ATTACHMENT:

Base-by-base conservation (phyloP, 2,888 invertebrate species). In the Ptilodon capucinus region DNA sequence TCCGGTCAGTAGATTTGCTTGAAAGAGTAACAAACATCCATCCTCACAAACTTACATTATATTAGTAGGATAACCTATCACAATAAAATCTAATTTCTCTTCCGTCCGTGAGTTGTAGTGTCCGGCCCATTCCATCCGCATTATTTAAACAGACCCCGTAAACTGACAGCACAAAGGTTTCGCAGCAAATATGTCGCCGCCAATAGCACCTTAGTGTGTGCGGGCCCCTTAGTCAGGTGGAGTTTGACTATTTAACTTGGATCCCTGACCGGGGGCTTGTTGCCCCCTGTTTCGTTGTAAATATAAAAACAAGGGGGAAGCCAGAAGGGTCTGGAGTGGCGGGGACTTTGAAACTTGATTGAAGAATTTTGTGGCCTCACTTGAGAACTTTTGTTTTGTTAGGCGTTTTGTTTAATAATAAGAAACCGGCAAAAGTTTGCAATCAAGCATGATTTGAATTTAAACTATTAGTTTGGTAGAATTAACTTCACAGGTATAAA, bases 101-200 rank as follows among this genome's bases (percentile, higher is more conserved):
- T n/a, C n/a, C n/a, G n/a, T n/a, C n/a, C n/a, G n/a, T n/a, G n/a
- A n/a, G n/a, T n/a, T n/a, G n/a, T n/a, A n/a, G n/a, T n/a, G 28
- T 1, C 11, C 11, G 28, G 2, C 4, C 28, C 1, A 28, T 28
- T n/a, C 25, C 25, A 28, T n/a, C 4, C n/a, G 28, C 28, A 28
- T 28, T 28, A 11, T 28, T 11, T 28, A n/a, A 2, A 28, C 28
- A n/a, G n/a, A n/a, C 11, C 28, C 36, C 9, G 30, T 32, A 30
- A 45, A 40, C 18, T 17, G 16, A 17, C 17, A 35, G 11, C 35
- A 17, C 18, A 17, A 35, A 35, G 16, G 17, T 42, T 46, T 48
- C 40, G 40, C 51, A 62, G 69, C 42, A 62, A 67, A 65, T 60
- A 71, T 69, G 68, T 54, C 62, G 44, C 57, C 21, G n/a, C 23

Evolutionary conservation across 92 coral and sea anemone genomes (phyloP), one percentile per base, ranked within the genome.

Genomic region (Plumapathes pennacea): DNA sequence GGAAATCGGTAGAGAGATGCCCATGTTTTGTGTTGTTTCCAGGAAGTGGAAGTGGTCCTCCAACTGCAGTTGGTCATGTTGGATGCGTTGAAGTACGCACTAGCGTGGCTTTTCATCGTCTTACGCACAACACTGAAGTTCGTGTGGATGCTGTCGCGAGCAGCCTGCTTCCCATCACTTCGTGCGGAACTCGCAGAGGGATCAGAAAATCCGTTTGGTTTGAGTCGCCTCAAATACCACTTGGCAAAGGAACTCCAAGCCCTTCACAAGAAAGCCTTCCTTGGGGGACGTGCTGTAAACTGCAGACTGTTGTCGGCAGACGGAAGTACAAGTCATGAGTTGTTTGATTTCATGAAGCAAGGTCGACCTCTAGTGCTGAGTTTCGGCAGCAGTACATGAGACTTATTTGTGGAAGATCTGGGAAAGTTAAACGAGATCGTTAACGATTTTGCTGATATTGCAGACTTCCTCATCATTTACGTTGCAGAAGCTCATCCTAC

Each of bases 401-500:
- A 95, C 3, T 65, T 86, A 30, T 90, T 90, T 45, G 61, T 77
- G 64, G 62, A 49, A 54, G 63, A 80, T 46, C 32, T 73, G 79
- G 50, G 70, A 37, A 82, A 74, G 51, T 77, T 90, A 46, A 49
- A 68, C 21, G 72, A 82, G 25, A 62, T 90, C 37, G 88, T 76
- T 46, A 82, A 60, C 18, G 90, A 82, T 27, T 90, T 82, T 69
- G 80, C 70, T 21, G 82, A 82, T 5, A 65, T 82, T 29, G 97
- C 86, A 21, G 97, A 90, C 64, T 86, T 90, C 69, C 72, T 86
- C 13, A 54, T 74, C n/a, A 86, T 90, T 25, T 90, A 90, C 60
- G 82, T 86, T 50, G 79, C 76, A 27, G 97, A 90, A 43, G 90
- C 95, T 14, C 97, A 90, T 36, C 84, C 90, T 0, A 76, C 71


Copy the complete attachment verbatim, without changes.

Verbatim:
Base-by-base conservation (phyloP, 2,888 invertebrate species). In the Ptilodon capucinus region DNA sequence TCCGGTCAGTAGATTTGCTTGAAAGAGTAACAAACATCCATCCTCACAAACTTACATTATATTAGTAGGATAACCTATCACAATAAAATCTAATTTCTCTTCCGTCCGTGAGTTGTAGTGTCCGGCCCATTCCATCCGCATTATTTAAACAGACCCCGTAAACTGACAGCACAAAGGTTTCGCAGCAAATATGTCGCCGCCAATAGCACCTTAGTGTGTGCGGGCCCCTTAGTCAGGTGGAGTTTGACTATTTAACTTGGATCCCTGACCGGGGGCTTGTTGCCCCCTGTTTCGTTGTAAATATAAAAACAAGGGGGAAGCCAGAAGGGTCTGGAGTGGCGGGGACTTTGAAACTTGATTGAAGAATTTTGTGGCCTCACTTGAGAACTTTTGTTTTGTTAGGCGTTTTGTTTAATAATAAGAAACCGGCAAAAGTTTGCAATCAAGCATGATTTGAATTTAAACTATTAGTTTGGTAGAATTAACTTCACAGGTATAAA, bases 101-200 rank as follows among this genome's bases (percentile, higher is more conserved):
- T n/a, C n/a, C n/a, G n/a, T n/a, C n/a, C n/a, G n/a, T n/a, G n/a
- A n/a, G n/a, T n/a, T n/a, G n/a, T n/a, A n/a, G n/a, T n/a, G 28
- T 1, C 11, C 11, G 28, G 2, C 4, C 28, C 1, A 28, T 28
- T n/a, C 25, C 25, A 28, T n/a, C 4, C n/a, G 28, C 28, A 28
- T 28, T 28, A 11, T 28, T 11, T 28, A n/a, A 2, A 28, C 28
- A n/a, G n/a, A n/a, C 11, C 28, C 36, C 9, G 30, T 32, A 30
- A 45, A 40, C 18, T 17, G 16, A 17, C 17, A 35, G 11, C 35
- A 17, C 18, A 17, A 35, A 35, G 16, G 17, T 42, T 46, T 48
- C 40, G 40, C 51, A 62, G 69, C 42, A 62, A 67, A 65, T 60
- A 71, T 69, G 68, T 54, C 62, G 44, C 57, C 21, G n/a, C 23

Evolutionary conservation across 92 coral and sea anemone genomes (phyloP), one percentile per base, ranked within the genome.

Genomic region (Plumapathes pennacea): DNA sequence GGAAATCGGTAGAGAGATGCCCATGTTTTGTGTTGTTTCCAGGAAGTGGAAGTGGTCCTCCAACTGCAGTTGGTCATGTTGGATGCGTTGAAGTACGCACTAGCGTGGCTTTTCATCGTCTTACGCACAACACTGAAGTTCGTGTGGATGCTGTCGCGAGCAGCCTGCTTCCCATCACTTCGTGCGGAACTCGCAGAGGGATCAGAAAATCCGTTTGGTTTGAGTCGCCTCAAATACCACTTGGCAAAGGAACTCCAAGCCCTTCACAAGAAAGCCTTCCTTGGGGGACGTGCTGTAAACTGCAGACTGTTGTCGGCAGACGGAAGTACAAGTCATGAGTTGTTTGATTTCATGAAGCAAGGTCGACCTCTAGTGCTGAGTTTCGGCAGCAGTACATGAGACTTATTTGTGGAAGATCTGGGAAAGTTAAACGAGATCGTTAACGATTTTGCTGATATTGCAGACTTCCTCATCATTTACGTTGCAGAAGCTCATCCTAC

Each of bases 401-500:
- A 95, C 3, T 65, T 86, A 30, T 90, T 90, T 45, G 61, T 77
- G 64, G 62, A 49, A 54, G 63, A 80, T 46, C 32, T 73, G 79
- G 50, G 70, A 37, A 82, A 74, G 51, T 77, T 90, A 46, A 49
- A 68, C 21, G 72, A 82, G 25, A 62, T 90, C 37, G 88, T 76
- T 46, A 82, A 60, C 18, G 90, A 82, T 27, T 90, T 82, T 69
- G 80, C 70, T 21, G 82, A 82, T 5, A 65, T 82, T 29, G 97
- C 86, A 21, G 97, A 90, C 64, T 86, T 90, C 69, C 72, T 86
- C 13, A 54, T 74, C n/a, A 86, T 90, T 25, T 90, A 90, C 60
- G 82, T 86, T 50, G 79, C 76, A 27, G 97, A 90, A 43, G 90
- C 95, T 14, C 97, A 90, T 36, C 84, C 90, T 0, A 76, C 71